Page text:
About ROP Surgery
The goal of ROP surgery is to stop the growth of abnormal blood vessels by focusing treatment on the peripheral retina (the sides of the retina) to preserve the central retina (the most important part of the retina). ROP surgery involves scarring areas on the peripheral retina to stop the abnormal growth and eliminate pulling on the retina.
Since surgery focuses treatment on the peripheral retina, these areas will be scarred and some amount of peripheral vision may be lost. However, by preserving the central retina, the eye will still be able to perform vital functions like seeing straight ahead, distinguishing colors, reading, etc.
The most frequently used methods of ROP surgery are:
- laser surgery, the most common type of ROP surgery, in which small laser beams are used to scar the peripheral retina (also called laser therapy or photocoagulation)
- cryotherapy, where freezing temperatures are used to scar the peripheral retina. For many years, cryotherapy (also called cryosurgery) was the accepted method of ROP surgery, but it has been all but replaced by laser therapy.
For more advanced cases of ROP where retinal detachment has occurred, these methods are used:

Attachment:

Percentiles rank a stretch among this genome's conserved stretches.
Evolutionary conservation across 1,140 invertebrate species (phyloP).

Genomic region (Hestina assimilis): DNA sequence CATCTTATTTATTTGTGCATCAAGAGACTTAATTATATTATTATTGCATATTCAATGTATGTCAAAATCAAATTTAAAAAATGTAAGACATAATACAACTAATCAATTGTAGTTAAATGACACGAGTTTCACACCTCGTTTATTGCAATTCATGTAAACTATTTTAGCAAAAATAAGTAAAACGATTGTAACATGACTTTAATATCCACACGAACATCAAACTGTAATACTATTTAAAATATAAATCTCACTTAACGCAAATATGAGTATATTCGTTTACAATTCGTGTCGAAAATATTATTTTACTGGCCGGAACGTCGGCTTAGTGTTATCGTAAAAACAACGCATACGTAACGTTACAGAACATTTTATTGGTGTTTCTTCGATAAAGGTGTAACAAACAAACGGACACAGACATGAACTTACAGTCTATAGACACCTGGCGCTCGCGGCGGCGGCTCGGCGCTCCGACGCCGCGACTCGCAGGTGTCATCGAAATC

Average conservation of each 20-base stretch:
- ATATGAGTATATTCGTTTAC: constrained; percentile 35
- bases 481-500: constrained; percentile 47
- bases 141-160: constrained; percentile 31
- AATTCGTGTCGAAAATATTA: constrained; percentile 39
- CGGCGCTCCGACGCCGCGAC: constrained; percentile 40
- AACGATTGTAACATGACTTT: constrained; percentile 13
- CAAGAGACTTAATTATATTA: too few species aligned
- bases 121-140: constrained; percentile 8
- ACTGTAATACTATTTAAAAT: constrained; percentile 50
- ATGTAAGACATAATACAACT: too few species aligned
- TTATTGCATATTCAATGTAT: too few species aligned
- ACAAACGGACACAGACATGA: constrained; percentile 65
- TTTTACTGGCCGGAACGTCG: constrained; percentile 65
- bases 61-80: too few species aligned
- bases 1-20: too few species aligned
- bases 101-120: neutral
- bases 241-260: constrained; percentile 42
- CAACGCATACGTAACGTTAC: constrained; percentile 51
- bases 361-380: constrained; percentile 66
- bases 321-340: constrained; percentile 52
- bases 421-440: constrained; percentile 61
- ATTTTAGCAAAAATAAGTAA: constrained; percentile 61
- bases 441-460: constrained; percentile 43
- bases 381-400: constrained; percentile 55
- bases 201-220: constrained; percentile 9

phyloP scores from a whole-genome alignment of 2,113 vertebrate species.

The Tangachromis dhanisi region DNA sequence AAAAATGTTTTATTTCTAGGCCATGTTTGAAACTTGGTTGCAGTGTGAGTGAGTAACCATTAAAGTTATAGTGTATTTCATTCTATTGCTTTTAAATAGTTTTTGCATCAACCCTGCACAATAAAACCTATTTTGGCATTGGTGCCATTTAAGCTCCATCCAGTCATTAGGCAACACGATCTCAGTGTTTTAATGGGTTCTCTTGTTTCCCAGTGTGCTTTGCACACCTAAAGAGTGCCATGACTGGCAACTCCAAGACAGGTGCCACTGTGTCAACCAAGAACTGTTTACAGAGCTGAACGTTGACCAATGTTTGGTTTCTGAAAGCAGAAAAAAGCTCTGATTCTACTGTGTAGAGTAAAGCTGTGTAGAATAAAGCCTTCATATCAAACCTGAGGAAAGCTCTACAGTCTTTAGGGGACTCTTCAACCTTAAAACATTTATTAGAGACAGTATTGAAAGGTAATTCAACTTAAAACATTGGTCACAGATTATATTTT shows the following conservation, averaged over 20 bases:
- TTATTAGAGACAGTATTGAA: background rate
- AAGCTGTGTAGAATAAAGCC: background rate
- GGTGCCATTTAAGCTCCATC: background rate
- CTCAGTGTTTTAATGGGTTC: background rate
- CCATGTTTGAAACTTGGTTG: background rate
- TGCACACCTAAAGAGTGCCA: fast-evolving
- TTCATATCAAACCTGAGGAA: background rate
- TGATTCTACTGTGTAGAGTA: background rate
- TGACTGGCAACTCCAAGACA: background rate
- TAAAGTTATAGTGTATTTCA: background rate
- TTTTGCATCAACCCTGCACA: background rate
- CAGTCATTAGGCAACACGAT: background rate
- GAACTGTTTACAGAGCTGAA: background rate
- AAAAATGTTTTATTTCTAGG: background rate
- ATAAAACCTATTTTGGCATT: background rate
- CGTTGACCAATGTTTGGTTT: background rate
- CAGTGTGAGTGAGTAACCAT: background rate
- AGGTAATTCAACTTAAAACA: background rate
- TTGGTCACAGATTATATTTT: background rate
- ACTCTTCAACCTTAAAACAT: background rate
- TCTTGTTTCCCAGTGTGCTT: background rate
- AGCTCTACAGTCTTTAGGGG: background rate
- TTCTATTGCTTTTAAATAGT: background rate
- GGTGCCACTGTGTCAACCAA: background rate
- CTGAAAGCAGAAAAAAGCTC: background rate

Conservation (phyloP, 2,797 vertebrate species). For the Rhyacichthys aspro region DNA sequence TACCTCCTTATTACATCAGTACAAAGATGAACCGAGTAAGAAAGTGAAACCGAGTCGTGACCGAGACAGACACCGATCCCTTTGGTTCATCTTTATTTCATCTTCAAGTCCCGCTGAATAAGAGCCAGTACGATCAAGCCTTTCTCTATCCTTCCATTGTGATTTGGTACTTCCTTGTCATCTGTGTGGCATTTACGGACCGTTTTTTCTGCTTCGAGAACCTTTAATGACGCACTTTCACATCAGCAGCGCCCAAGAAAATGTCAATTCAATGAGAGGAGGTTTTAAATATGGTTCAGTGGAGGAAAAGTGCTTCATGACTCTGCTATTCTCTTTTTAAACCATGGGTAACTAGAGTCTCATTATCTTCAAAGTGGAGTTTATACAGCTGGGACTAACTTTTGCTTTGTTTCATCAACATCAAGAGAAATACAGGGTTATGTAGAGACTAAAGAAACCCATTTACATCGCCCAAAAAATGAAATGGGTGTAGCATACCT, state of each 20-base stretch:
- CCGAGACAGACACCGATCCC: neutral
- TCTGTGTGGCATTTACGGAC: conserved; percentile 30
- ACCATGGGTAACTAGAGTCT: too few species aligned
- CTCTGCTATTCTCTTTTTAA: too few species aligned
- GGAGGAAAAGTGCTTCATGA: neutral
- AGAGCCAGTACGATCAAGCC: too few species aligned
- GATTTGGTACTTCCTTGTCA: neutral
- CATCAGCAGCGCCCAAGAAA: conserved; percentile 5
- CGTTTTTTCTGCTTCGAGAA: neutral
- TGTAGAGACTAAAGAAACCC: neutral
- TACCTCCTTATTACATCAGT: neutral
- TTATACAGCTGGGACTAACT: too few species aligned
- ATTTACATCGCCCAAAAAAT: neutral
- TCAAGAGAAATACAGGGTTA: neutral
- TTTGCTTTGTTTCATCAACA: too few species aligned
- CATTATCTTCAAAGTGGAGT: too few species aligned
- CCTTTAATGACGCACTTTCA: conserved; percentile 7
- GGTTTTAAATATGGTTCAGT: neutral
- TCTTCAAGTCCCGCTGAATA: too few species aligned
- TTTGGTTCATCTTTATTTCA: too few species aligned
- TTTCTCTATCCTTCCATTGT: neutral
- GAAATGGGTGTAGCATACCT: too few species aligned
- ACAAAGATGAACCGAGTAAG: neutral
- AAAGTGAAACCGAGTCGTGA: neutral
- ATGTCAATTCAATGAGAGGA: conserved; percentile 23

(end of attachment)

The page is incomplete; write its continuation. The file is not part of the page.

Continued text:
- scleral buckling, which involves placing a flexible band, usually made of silicone, around the circumference of the eye. The band is placed around the sclera, or the white of the eye, causing it to push in, or "buckle." This, in turn, causes the torn retina to push closer to and remain against the outer wall of the eye.
- vitrectomy, a complex surgery that involves replacing the vitreous, or the clear gel in the center of the eye, with a saline (salt) solution. Removing the vitreous allows for the removal of scar tissue and eases pull on the retina. This stops the retina from pulling away.
Your baby's ophthalmologist will determine and discuss with you which ROP surgery method is best.
Preparing for Surgery
Once your child is admitted to the hospital, you'll have to fill out some paperwork and provide basic information, including:
- your baby's gestational age at birth